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this moment a great number of red corpuscles, small but well formed, which did not exist before the transfusion. On the 13th of February, fifteen days after, the number of corpuscles in a cubic millimetre was 1,850,000. On the 4th of March, thirty-four days after, there were 2,029,500.

The following is a case in my own experience:

Mrs. A. Dunn, aged forty, had a miscarriage February 25, 1875. This was the third instance of miscarriage occurring at about the same period of gestation. The hæmorrhage was large and the exhaustion was great. During the first week, the pulse was very feeble and frequent, ranging between 120 and 130 per minute. At the end of four weeks, being much better, suddenly, wbile the patient was sitting at stool, there was profuse hæmorrhage. This left her in a very low state, with a pulse of 120 per minute during most of the time. After sleep it would occasionally drop to 110. She was obliged to keep the recumbent posture constantly. April 12th, nearly seven weeks after the miscarriage, I found her very anæmic and unable to raise her head. Transfusion was made by drawing blood from the vein of a healthy young man immediately into a rubber sac attached to Moncoq's canula, with a mandril having a long handle passing up through the sac. In order to keep the sac perpendicular so as to retain the blood, it was necessary to elevate the arm. This was found to be an awk. ward position, and I succeeded in introducing but a single ounce of blood. This operation was performed by removing the mandril then seizing the sides of the sac below the blood level and rolling it upon itself, thus driving the blood into the vein. The time occupied in receiving the blood was seventeen seconds, and in injecting, twenty-three seconds, the whole time being forty seconds. No disagreeable symptoms and no marked sensations followed the operation. Indeed, I regarded it as a failure. The next day, however, she was able to raise her head and she sat up. The pulse, which had never dropped below 108 and was seldom so low, went to 98 in an hour after the operation. During the suceeeding week, the pulse never rose above 108 and was generally at 90. The patient sat up several hours every day. In one week after, transfusion was renewed, using the opposite arm and placing the canula in the median basilic vein. Precisely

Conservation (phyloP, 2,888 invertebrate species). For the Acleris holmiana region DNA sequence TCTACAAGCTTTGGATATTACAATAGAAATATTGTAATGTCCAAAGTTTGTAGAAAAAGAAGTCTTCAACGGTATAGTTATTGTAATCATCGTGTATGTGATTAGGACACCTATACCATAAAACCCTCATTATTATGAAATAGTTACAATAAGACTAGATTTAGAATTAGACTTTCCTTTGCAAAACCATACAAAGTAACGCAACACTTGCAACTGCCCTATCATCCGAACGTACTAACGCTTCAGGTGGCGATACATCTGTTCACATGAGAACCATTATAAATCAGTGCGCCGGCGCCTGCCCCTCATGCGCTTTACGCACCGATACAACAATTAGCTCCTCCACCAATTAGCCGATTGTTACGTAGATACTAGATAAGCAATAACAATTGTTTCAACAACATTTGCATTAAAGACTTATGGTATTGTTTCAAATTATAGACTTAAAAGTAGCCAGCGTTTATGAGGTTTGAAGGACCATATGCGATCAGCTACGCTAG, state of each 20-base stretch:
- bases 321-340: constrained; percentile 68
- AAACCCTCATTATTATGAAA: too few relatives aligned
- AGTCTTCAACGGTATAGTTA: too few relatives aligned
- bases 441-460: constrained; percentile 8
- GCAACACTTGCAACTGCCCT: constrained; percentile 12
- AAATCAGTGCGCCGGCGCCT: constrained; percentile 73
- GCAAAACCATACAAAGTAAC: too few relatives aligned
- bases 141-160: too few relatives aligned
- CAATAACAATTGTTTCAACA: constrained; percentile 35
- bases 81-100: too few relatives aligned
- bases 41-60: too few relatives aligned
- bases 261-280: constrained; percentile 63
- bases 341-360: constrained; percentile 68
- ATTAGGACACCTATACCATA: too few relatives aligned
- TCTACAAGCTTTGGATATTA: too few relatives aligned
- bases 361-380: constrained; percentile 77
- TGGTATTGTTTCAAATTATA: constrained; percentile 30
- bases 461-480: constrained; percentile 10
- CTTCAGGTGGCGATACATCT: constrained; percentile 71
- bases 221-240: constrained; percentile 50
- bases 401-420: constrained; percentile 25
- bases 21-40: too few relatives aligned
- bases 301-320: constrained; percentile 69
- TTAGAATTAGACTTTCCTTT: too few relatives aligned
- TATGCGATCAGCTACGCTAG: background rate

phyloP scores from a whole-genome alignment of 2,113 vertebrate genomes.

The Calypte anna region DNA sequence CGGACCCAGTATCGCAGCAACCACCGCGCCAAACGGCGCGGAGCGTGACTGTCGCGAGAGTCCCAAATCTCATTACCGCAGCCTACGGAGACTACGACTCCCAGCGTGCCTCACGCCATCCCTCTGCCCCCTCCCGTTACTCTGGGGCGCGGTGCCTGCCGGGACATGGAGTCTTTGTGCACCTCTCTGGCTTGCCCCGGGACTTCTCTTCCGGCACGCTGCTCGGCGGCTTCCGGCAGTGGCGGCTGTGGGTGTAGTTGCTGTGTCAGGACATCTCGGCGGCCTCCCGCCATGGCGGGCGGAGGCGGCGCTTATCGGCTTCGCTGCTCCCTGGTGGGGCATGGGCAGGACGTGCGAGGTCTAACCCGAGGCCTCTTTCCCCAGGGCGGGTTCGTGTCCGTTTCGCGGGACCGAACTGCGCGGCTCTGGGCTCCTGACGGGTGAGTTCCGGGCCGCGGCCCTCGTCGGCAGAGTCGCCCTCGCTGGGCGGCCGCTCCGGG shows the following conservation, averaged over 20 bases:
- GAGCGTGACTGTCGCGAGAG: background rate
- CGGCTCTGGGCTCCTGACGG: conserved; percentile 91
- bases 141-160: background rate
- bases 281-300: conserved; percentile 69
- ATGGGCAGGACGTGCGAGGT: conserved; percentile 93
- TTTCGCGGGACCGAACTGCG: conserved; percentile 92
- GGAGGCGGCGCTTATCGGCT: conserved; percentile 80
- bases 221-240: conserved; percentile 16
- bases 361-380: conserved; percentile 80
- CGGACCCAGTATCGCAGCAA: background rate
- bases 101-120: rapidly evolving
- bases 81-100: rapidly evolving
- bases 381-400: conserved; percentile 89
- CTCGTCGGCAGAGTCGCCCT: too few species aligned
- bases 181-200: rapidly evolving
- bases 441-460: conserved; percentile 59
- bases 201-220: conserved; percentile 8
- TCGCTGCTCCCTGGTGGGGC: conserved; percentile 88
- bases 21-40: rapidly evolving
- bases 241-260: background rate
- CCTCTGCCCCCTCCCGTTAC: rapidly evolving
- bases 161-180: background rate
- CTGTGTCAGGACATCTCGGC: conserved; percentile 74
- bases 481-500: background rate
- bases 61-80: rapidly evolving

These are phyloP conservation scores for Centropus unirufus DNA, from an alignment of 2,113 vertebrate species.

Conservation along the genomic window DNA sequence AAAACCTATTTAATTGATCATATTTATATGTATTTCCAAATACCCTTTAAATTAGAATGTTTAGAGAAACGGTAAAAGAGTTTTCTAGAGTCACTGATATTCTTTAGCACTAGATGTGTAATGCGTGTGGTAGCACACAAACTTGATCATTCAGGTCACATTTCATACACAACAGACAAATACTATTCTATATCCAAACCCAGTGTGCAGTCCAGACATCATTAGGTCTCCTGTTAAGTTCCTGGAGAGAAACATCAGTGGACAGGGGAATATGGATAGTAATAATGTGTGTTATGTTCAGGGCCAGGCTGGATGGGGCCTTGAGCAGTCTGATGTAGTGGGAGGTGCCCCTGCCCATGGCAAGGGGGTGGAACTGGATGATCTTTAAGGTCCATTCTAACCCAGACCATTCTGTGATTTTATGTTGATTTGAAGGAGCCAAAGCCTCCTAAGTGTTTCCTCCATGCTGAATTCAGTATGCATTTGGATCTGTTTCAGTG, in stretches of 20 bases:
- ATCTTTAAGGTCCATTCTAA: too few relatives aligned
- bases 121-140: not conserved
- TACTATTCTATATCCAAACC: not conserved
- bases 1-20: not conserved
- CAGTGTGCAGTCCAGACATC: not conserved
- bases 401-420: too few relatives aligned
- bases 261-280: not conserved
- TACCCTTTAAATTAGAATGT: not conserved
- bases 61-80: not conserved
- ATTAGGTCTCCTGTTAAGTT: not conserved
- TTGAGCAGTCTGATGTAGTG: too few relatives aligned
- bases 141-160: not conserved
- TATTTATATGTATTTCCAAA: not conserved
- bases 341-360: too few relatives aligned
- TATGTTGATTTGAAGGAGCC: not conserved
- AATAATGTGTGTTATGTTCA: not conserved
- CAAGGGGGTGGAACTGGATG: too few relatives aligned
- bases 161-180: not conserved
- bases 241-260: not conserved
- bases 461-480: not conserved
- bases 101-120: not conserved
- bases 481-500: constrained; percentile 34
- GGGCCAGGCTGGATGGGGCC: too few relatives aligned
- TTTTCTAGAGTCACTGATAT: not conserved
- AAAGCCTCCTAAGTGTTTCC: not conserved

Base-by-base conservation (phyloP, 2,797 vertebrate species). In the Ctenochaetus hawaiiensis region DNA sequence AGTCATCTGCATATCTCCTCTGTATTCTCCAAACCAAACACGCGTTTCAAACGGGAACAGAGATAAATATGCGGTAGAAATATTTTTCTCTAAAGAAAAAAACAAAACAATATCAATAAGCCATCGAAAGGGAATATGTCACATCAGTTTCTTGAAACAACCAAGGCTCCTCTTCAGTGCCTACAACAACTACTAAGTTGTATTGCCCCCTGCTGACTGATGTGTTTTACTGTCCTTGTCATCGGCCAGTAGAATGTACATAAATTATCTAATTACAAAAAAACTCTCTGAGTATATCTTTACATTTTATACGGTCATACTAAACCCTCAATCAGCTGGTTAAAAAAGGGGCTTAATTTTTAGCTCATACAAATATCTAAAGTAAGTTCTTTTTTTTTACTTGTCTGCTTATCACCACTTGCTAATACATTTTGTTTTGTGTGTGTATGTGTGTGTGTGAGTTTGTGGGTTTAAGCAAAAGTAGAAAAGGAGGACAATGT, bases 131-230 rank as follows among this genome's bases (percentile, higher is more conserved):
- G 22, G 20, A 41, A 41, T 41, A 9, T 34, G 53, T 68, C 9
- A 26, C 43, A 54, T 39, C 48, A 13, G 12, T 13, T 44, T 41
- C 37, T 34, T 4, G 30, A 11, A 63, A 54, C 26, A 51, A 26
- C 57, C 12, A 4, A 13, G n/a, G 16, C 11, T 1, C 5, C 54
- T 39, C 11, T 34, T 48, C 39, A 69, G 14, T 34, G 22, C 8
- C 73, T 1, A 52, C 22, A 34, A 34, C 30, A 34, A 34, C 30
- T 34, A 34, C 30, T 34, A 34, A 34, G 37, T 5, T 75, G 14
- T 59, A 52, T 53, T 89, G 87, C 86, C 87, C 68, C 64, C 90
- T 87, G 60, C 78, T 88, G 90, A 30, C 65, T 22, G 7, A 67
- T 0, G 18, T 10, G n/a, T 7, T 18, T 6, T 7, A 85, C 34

the same method was followed as in the first operation. The donor of the blood was the same person as before, and the stream furnished was not large, so that the time consumed in obtaining it was twenty-seven seconds, and but an ounce and a half was transfused. This was injected in seventeen seconds, the entire operation occupying forty-four seconds. No unpleasant symptoms followed. During the interval between the two operations, the patient, while sitting up, complained of a constant pain extending the whole length of the spine. The day after the second operation, this wholly disappeared, and convalescence was rapid.

I add another case, which illustrates the benefit of transfusion where the exhaustion was incident to a temporary trouble, and where the operation was apparently the immediate cause of improvement: